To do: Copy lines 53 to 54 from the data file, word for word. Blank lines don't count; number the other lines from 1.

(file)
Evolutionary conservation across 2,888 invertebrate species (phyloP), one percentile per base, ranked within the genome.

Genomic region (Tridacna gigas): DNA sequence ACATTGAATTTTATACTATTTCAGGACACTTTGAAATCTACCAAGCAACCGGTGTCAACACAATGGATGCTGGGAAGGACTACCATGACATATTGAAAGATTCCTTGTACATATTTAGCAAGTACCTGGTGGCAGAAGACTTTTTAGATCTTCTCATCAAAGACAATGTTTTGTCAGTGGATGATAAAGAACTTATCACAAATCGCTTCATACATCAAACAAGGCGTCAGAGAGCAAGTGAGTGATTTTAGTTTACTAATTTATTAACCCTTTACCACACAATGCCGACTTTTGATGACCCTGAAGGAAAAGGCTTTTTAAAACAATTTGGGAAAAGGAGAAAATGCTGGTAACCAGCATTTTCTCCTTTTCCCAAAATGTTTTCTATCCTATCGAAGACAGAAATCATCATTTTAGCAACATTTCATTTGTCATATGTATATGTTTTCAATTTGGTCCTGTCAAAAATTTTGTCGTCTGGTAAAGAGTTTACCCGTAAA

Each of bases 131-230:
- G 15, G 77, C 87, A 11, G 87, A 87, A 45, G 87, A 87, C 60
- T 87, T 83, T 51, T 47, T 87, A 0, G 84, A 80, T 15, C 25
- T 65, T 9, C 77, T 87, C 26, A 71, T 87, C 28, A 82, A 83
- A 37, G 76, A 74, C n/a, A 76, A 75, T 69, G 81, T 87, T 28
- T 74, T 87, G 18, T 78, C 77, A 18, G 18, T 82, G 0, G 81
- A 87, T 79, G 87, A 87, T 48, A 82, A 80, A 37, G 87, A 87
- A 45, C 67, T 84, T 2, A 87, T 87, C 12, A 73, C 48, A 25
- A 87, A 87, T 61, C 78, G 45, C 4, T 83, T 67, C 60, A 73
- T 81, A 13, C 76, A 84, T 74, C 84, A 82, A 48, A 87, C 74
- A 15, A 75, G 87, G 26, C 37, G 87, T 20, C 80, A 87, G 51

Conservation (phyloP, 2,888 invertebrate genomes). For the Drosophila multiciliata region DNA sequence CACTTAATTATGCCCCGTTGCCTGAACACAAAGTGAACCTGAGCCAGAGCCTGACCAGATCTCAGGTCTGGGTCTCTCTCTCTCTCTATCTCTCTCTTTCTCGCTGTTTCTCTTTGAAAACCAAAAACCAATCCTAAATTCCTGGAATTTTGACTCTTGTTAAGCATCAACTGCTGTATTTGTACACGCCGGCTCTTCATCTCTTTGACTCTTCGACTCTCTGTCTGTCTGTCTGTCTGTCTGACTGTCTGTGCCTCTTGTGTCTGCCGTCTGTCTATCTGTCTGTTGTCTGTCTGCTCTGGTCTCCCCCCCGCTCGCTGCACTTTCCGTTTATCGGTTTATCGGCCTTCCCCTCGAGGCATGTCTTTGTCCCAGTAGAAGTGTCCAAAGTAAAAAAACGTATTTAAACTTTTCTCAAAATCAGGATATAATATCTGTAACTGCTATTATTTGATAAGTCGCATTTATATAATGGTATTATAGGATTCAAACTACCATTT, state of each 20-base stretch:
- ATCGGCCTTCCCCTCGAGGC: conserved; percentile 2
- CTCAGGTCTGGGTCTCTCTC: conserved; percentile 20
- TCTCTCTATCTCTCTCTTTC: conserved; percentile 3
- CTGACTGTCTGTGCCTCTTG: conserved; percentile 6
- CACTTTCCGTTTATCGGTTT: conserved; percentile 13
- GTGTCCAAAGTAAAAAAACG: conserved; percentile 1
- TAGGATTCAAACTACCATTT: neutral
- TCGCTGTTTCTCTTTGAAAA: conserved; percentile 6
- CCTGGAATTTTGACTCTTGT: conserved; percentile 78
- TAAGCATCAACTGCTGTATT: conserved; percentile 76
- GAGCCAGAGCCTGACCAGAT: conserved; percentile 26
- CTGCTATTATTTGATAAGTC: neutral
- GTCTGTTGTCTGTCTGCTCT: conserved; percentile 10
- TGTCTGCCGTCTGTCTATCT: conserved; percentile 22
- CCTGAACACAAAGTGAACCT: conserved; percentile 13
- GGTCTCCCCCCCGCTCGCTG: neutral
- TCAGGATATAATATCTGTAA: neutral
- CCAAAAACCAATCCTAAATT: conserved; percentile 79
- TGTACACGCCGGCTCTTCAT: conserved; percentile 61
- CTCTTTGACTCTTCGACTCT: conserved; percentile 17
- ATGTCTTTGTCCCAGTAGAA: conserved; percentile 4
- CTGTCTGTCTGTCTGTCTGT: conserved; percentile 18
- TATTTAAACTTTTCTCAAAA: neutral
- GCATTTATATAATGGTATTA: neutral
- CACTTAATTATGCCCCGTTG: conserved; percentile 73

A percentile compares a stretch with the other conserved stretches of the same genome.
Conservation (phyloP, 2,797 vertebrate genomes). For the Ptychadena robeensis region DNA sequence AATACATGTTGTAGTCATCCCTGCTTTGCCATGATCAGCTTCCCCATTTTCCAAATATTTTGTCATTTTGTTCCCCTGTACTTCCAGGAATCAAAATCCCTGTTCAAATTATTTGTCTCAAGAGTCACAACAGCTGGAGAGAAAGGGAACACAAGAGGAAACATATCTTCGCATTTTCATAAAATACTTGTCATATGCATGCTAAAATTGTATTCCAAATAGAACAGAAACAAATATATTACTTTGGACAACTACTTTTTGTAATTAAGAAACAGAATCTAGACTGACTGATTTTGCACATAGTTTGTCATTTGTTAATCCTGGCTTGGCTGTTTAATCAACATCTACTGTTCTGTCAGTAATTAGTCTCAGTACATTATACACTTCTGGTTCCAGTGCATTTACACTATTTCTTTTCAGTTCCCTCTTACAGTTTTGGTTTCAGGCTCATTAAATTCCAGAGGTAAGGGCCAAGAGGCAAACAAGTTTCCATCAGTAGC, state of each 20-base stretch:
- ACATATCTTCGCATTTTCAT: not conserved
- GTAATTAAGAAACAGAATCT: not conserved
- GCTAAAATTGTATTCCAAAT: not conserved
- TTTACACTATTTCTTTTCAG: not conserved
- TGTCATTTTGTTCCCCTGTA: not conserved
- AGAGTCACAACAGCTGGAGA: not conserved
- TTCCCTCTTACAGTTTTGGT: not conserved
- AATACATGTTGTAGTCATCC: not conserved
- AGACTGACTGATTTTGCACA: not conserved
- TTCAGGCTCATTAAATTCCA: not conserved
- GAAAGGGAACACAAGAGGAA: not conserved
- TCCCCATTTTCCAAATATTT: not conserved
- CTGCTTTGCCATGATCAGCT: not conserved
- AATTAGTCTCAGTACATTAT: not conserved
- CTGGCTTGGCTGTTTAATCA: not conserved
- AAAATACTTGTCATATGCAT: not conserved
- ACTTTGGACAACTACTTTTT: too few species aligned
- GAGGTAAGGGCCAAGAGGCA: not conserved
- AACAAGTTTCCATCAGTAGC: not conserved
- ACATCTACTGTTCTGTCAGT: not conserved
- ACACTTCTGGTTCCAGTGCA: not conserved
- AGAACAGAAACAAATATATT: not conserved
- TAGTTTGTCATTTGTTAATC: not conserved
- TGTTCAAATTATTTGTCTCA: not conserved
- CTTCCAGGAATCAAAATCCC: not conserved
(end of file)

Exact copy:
- TCCCCATTTTCCAAATATTT: not conserved
- CTGCTTTGCCATGATCAGCT: not conserved